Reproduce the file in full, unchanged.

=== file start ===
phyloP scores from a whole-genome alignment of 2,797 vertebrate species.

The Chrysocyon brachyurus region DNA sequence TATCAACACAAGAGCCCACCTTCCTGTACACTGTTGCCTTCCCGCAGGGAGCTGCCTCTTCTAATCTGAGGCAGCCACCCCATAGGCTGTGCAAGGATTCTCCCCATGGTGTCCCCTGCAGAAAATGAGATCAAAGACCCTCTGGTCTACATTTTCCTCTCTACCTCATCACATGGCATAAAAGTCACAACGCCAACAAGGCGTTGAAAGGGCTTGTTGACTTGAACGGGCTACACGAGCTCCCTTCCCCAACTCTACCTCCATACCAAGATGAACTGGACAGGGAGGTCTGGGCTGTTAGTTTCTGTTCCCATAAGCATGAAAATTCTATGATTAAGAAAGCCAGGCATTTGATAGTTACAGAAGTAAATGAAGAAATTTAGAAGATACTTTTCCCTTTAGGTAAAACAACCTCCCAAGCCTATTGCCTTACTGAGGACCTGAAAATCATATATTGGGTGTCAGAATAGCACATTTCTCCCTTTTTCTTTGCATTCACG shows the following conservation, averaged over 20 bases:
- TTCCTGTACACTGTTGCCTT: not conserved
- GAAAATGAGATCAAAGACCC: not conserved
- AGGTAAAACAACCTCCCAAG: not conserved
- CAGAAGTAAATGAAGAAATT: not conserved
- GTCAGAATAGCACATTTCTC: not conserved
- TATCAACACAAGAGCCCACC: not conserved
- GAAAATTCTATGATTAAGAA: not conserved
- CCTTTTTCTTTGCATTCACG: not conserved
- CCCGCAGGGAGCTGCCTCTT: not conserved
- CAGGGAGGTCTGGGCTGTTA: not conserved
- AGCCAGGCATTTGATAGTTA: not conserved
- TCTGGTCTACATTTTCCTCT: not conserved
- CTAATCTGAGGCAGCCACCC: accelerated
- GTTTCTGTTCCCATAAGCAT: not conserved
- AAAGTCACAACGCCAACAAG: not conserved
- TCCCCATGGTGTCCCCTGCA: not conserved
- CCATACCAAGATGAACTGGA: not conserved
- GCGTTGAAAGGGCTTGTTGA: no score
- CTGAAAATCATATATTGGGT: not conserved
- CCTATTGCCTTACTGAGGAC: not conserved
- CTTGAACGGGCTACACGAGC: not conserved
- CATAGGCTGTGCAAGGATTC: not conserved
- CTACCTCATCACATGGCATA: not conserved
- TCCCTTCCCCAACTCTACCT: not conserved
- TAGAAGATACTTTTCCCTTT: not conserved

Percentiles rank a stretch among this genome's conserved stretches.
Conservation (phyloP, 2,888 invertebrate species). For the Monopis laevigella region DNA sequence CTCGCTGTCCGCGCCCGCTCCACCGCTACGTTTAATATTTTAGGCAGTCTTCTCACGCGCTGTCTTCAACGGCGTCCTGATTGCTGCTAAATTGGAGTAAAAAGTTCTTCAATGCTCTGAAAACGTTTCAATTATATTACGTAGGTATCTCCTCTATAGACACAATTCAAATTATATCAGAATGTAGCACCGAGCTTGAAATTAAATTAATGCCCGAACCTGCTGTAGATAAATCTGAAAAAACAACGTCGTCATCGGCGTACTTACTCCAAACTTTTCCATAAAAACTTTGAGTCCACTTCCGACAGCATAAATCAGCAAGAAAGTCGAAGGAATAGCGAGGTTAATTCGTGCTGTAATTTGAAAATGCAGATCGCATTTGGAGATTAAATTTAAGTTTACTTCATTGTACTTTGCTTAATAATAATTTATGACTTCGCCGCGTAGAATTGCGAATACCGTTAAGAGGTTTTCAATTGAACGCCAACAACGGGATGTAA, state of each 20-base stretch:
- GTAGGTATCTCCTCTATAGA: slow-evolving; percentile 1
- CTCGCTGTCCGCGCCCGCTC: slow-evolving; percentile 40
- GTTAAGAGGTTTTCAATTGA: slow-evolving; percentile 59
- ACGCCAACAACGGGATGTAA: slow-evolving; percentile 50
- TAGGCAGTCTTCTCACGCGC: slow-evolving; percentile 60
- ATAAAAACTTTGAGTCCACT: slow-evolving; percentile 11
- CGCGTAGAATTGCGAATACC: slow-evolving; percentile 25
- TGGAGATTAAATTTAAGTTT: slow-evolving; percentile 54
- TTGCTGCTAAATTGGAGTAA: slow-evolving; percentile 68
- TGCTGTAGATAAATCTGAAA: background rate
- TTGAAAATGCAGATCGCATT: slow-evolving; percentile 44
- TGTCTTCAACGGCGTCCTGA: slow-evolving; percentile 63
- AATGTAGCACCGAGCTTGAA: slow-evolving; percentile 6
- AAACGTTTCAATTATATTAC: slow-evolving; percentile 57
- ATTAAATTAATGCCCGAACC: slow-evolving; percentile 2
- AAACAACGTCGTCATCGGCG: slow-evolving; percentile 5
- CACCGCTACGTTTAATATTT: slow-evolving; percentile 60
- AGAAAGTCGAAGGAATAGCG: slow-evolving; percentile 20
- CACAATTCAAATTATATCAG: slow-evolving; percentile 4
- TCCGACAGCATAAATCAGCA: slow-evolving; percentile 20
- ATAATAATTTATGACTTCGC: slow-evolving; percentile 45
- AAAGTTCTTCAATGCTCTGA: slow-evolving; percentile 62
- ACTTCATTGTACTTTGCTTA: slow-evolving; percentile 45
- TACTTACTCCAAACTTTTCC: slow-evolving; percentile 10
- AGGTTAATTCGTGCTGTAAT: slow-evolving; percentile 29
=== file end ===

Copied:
phyloP scores from a whole-genome alignment of 2,797 vertebrate species.

The Chrysocyon brachyurus region DNA sequence TATCAACACAAGAGCCCACCTTCCTGTACACTGTTGCCTTCCCGCAGGGAGCTGCCTCTTCTAATCTGAGGCAGCCACCCCATAGGCTGTGCAAGGATTCTCCCCATGGTGTCCCCTGCAGAAAATGAGATCAAAGACCCTCTGGTCTACATTTTCCTCTCTACCTCATCACATGGCATAAAAGTCACAACGCCAACAAGGCGTTGAAAGGGCTTGTTGACTTGAACGGGCTACACGAGCTCCCTTCCCCAACTCTACCTCCATACCAAGATGAACTGGACAGGGAGGTCTGGGCTGTTAGTTTCTGTTCCCATAAGCATGAAAATTCTATGATTAAGAAAGCCAGGCATTTGATAGTTACAGAAGTAAATGAAGAAATTTAGAAGATACTTTTCCCTTTAGGTAAAACAACCTCCCAAGCCTATTGCCTTACTGAGGACCTGAAAATCATATATTGGGTGTCAGAATAGCACATTTCTCCCTTTTTCTTTGCATTCACG shows the following conservation, averaged over 20 bases:
- TTCCTGTACACTGTTGCCTT: not conserved
- GAAAATGAGATCAAAGACCC: not conserved
- AGGTAAAACAACCTCCCAAG: not conserved
- CAGAAGTAAATGAAGAAATT: not conserved
- GTCAGAATAGCACATTTCTC: not conserved
- TATCAACACAAGAGCCCACC: not conserved
- GAAAATTCTATGATTAAGAA: not conserved
- CCTTTTTCTTTGCATTCACG: not conserved
- CCCGCAGGGAGCTGCCTCTT: not conserved
- CAGGGAGGTCTGGGCTGTTA: not conserved
- AGCCAGGCATTTGATAGTTA: not conserved
- TCTGGTCTACATTTTCCTCT: not conserved
- CTAATCTGAGGCAGCCACCC: accelerated
- GTTTCTGTTCCCATAAGCAT: not conserved
- AAAGTCACAACGCCAACAAG: not conserved
- TCCCCATGGTGTCCCCTGCA: not conserved
- CCATACCAAGATGAACTGGA: not conserved
- GCGTTGAAAGGGCTTGTTGA: no score
- CTGAAAATCATATATTGGGT: not conserved
- CCTATTGCCTTACTGAGGAC: not conserved
- CTTGAACGGGCTACACGAGC: not conserved
- CATAGGCTGTGCAAGGATTC: not conserved
- CTACCTCATCACATGGCATA: not conserved
- TCCCTTCCCCAACTCTACCT: not conserved
- TAGAAGATACTTTTCCCTTT: not conserved

Percentiles rank a stretch among this genome's conserved stretches.
Conservation (phyloP, 2,888 invertebrate species). For the Monopis laevigella region DNA sequence CTCGCTGTCCGCGCCCGCTCCACCGCTACGTTTAATATTTTAGGCAGTCTTCTCACGCGCTGTCTTCAACGGCGTCCTGATTGCTGCTAAATTGGAGTAAAAAGTTCTTCAATGCTCTGAAAACGTTTCAATTATATTACGTAGGTATCTCCTCTATAGACACAATTCAAATTATATCAGAATGTAGCACCGAGCTTGAAATTAAATTAATGCCCGAACCTGCTGTAGATAAATCTGAAAAAACAACGTCGTCATCGGCGTACTTACTCCAAACTTTTCCATAAAAACTTTGAGTCCACTTCCGACAGCATAAATCAGCAAGAAAGTCGAAGGAATAGCGAGGTTAATTCGTGCTGTAATTTGAAAATGCAGATCGCATTTGGAGATTAAATTTAAGTTTACTTCATTGTACTTTGCTTAATAATAATTTATGACTTCGCCGCGTAGAATTGCGAATACCGTTAAGAGGTTTTCAATTGAACGCCAACAACGGGATGTAA, state of each 20-base stretch:
- GTAGGTATCTCCTCTATAGA: slow-evolving; percentile 1
- CTCGCTGTCCGCGCCCGCTC: slow-evolving; percentile 40
- GTTAAGAGGTTTTCAATTGA: slow-evolving; percentile 59
- ACGCCAACAACGGGATGTAA: slow-evolving; percentile 50
- TAGGCAGTCTTCTCACGCGC: slow-evolving; percentile 60
- ATAAAAACTTTGAGTCCACT: slow-evolving; percentile 11
- CGCGTAGAATTGCGAATACC: slow-evolving; percentile 25
- TGGAGATTAAATTTAAGTTT: slow-evolving; percentile 54
- TTGCTGCTAAATTGGAGTAA: slow-evolving; percentile 68
- TGCTGTAGATAAATCTGAAA: background rate
- TTGAAAATGCAGATCGCATT: slow-evolving; percentile 44
- TGTCTTCAACGGCGTCCTGA: slow-evolving; percentile 63
- AATGTAGCACCGAGCTTGAA: slow-evolving; percentile 6
- AAACGTTTCAATTATATTAC: slow-evolving; percentile 57
- ATTAAATTAATGCCCGAACC: slow-evolving; percentile 2
- AAACAACGTCGTCATCGGCG: slow-evolving; percentile 5
- CACCGCTACGTTTAATATTT: slow-evolving; percentile 60
- AGAAAGTCGAAGGAATAGCG: slow-evolving; percentile 20
- CACAATTCAAATTATATCAG: slow-evolving; percentile 4
- TCCGACAGCATAAATCAGCA: slow-evolving; percentile 20
- ATAATAATTTATGACTTCGC: slow-evolving; percentile 45
- AAAGTTCTTCAATGCTCTGA: slow-evolving; percentile 62
- ACTTCATTGTACTTTGCTTA: slow-evolving; percentile 45
- TACTTACTCCAAACTTTTCC: slow-evolving; percentile 10
- AGGTTAATTCGTGCTGTAAT: slow-evolving; percentile 29